A laptop with many colorful sticky notes on it and around it

February 22nd is Single Tasking Day

By Emily Hornsby, NCHPAD Mindfulness Curriculum Coordinator

We have all heard of multitasking, but do you always like to multitask? Do you ever feel too busy? Trying to complete several different tasks at once can sometimes be overwhelming and even cause anxiety.

Multitasking is doing more than one task at the same time. We drive and talk on the phone, or we talk on the phone and clean the house, or we even type on our computers while talking on the phone or on a Zoom call.  

Multitasking is necessary for many people, and multitasking is even considered an admirable trait! But is it always good?

Have you ever been frustrated, anxious or stressed out when you are multitasking? Do you ever move from one thing to the next without completing any of the tasks? Do you make more mistakes when you multitask? You aren’t alone.

Recent studies have shown that multitasking can be less effective and productive than previously thought. It can decrease the accuracy of certain tasks.

When we shift from one task without completing it to another, the brain needs time to focus on the new task. If we are constantly switching from one task to another without completing them, this can increase the amount of time it takes to complete the task. This often causes frustration, anxiety and stress.  

And when we are frustrated, anxious or stressed, we are unable to do our best work or be our best selves.

Single-Tasking to Reduce Anxiety and Improve Productivity 

Productivity experts suggest that the best way to accomplish something well is to direct all our attention, energy and time to completing one task before we move on to the next one. This is also known as “single-tasking.”

Harvard researchers recently tracked the activities and thoughts of several thousand volunteers, and they found something really interesting. Almost one-half of the time, our thoughts are not related to what we are currently doing; our minds are wandering. We are not present.

The researchers also found that we are happiest when we are present and focused on exactly what we are doing – whether having a conversation, moving down the street or doing the dishes. In other words, single-tasking.

So, what are some tools that will help us to be able to rest our attention on one task at a time and be happier? Mindfulness and Meditation.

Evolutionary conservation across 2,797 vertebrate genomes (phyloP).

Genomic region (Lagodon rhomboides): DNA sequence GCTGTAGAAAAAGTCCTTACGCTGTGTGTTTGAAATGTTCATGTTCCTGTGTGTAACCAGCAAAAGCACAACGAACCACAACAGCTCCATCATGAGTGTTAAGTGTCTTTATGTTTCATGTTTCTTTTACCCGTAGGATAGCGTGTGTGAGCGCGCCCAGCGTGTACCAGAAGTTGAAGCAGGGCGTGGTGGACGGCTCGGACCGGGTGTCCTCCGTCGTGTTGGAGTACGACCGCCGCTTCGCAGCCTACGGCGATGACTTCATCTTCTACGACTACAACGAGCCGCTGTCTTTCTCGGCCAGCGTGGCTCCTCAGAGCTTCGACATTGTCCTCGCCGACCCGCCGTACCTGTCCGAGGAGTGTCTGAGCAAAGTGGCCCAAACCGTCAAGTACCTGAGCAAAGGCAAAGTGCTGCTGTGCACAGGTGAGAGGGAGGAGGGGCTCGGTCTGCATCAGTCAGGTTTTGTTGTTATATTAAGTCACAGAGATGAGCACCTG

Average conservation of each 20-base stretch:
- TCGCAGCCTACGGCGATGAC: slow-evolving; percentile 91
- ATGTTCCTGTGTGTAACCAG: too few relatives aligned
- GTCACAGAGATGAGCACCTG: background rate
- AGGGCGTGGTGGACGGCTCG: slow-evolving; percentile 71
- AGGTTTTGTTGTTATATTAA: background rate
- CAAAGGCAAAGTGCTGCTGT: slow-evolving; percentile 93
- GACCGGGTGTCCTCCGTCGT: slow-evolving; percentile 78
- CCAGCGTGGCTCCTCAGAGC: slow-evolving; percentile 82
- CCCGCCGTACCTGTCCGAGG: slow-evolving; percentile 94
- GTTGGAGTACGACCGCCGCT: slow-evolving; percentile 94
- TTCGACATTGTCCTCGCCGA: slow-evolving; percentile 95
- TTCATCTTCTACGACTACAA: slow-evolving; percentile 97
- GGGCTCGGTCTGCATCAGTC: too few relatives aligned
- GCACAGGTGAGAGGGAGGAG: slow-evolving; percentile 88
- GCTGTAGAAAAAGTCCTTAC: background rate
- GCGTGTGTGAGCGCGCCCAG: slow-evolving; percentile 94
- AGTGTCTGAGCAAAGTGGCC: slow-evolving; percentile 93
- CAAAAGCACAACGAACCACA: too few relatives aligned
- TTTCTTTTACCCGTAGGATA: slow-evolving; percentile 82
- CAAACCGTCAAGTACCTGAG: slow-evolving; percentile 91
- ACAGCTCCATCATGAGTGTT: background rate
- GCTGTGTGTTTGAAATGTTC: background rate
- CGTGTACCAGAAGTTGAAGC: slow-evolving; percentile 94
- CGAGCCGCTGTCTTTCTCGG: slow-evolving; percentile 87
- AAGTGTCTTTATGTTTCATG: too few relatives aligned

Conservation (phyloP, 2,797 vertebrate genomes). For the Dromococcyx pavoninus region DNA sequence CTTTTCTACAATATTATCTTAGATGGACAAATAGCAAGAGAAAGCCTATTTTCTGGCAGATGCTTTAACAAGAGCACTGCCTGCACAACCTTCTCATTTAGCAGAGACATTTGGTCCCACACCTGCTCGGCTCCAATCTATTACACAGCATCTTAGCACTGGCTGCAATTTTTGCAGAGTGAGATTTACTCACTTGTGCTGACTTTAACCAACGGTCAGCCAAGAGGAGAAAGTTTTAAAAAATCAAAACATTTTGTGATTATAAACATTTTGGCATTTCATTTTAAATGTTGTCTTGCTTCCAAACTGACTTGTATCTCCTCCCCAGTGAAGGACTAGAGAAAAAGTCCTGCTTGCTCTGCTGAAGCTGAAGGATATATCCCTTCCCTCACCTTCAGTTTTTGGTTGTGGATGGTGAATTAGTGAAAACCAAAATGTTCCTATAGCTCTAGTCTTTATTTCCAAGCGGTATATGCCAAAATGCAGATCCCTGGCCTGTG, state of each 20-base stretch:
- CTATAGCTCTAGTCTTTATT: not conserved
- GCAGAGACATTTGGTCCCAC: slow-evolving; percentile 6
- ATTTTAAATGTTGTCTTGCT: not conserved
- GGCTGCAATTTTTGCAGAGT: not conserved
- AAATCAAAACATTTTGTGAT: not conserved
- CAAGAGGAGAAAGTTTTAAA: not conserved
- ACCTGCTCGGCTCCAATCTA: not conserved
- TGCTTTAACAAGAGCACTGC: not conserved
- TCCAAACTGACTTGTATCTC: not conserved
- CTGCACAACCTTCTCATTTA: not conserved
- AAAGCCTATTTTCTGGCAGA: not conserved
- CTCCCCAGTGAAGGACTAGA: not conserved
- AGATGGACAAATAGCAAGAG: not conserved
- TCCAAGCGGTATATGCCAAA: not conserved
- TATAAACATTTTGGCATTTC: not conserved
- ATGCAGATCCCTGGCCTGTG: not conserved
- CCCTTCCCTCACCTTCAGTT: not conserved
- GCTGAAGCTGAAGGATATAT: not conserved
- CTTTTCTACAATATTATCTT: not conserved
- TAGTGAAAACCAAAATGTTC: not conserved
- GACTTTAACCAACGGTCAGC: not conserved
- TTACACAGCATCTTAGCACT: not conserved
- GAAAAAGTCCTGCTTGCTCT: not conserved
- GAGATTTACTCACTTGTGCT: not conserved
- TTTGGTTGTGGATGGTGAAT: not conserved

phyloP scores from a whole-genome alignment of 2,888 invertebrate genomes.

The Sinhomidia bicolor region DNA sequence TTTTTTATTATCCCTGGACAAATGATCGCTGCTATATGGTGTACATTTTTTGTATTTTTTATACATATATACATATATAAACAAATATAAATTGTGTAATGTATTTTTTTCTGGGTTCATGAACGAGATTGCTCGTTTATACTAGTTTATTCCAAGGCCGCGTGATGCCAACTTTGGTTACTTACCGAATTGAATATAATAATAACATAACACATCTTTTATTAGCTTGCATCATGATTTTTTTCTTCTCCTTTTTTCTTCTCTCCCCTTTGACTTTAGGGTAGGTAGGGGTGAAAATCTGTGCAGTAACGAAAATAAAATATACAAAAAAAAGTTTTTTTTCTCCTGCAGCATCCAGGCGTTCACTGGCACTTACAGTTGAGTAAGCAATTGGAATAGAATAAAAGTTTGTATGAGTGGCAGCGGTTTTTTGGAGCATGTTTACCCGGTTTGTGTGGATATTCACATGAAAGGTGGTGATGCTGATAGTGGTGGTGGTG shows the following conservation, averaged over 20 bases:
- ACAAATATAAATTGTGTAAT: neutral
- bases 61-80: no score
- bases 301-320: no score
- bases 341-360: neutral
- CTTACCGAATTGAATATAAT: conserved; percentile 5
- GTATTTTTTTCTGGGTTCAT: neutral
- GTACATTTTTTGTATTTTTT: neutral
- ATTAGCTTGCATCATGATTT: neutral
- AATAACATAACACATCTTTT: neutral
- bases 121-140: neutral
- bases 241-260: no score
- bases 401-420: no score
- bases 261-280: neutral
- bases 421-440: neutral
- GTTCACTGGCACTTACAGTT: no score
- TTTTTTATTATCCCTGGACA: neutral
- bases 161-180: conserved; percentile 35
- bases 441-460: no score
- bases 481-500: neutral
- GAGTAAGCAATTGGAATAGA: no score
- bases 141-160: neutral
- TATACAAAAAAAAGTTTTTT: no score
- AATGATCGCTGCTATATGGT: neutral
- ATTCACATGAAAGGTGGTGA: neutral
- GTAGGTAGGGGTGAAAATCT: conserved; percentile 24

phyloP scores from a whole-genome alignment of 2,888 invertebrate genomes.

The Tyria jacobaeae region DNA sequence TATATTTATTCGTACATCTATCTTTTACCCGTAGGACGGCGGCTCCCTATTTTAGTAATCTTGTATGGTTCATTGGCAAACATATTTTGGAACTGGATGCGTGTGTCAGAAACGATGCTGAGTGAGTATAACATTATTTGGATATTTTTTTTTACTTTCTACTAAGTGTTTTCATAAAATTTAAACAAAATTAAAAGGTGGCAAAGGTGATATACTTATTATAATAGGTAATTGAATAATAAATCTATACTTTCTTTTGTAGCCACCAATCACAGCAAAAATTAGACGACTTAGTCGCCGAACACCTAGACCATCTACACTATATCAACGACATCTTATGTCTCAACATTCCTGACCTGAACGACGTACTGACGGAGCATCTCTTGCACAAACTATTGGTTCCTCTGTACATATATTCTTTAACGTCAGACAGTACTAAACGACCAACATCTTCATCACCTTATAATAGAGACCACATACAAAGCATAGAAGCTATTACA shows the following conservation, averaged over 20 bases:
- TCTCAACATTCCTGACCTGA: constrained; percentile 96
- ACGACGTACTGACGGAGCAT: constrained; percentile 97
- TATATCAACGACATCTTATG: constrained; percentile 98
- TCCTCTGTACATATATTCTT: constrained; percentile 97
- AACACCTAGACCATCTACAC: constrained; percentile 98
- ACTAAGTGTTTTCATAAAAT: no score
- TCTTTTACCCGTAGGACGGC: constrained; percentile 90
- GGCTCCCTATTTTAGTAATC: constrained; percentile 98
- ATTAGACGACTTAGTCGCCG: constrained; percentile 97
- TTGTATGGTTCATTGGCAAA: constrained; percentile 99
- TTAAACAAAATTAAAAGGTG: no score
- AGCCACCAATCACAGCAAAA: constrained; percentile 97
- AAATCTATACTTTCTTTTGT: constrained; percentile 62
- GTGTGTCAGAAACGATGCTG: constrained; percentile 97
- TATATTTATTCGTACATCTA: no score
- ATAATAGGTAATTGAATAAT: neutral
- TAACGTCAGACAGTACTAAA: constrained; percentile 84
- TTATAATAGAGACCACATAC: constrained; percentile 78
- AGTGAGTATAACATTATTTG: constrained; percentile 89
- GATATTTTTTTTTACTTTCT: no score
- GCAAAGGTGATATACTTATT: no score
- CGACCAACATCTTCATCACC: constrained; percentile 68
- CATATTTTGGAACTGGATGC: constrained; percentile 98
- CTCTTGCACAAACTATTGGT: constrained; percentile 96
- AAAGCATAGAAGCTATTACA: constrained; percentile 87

Mindfulness is simply paying attention to the present moment without judgment.

You can practice mindfulness in your everyday life by resting your attention on whatever task it is that you are doing. This can be anything from cleaning the house, brushing your teeth, washing dishes or having a conversation with someone.  

Being fully present with the experience that is going on right then and there without stressing about the future or over-thinking about the past is mindfulness.

Meditation is just a formal way of practicing mindfulness. In meditation, you direct the focus of your attention deliberately without judgment. Here are some helpful meditation tips if you’re just starting out:

  • Focus on your breath and have that be your anchor.
  • When thoughts, feelings and emotions come up – AND THEY WILL – simply notice them and even name them to yourself.
  • Let your thoughts go like clouds in the sky or waves in the ocean and return to your breath. 

Scientific studies have shown that mindfulness and meditation improve your attention, lower your anxiety and stress, and increase calm and focus.

This simple practice of mindfulness and meditation will help you be able to single-task. Try focusing your attention on one thing at a time to reduce your anxiety, frustration and stress.

Today, try completing one task before you begin another. Even if you can’t single-task all the time, pick some tasks in which you can rest your full attention on that task until you complete it. See how you feel!

Thank you and see you soon!

If you would like more information about the MENTOR program or Mindfulness and Meditation please contact the National Center for Health, Physical Activity and Disability at www.nchpadconnect.org or call 1-866-866-8896.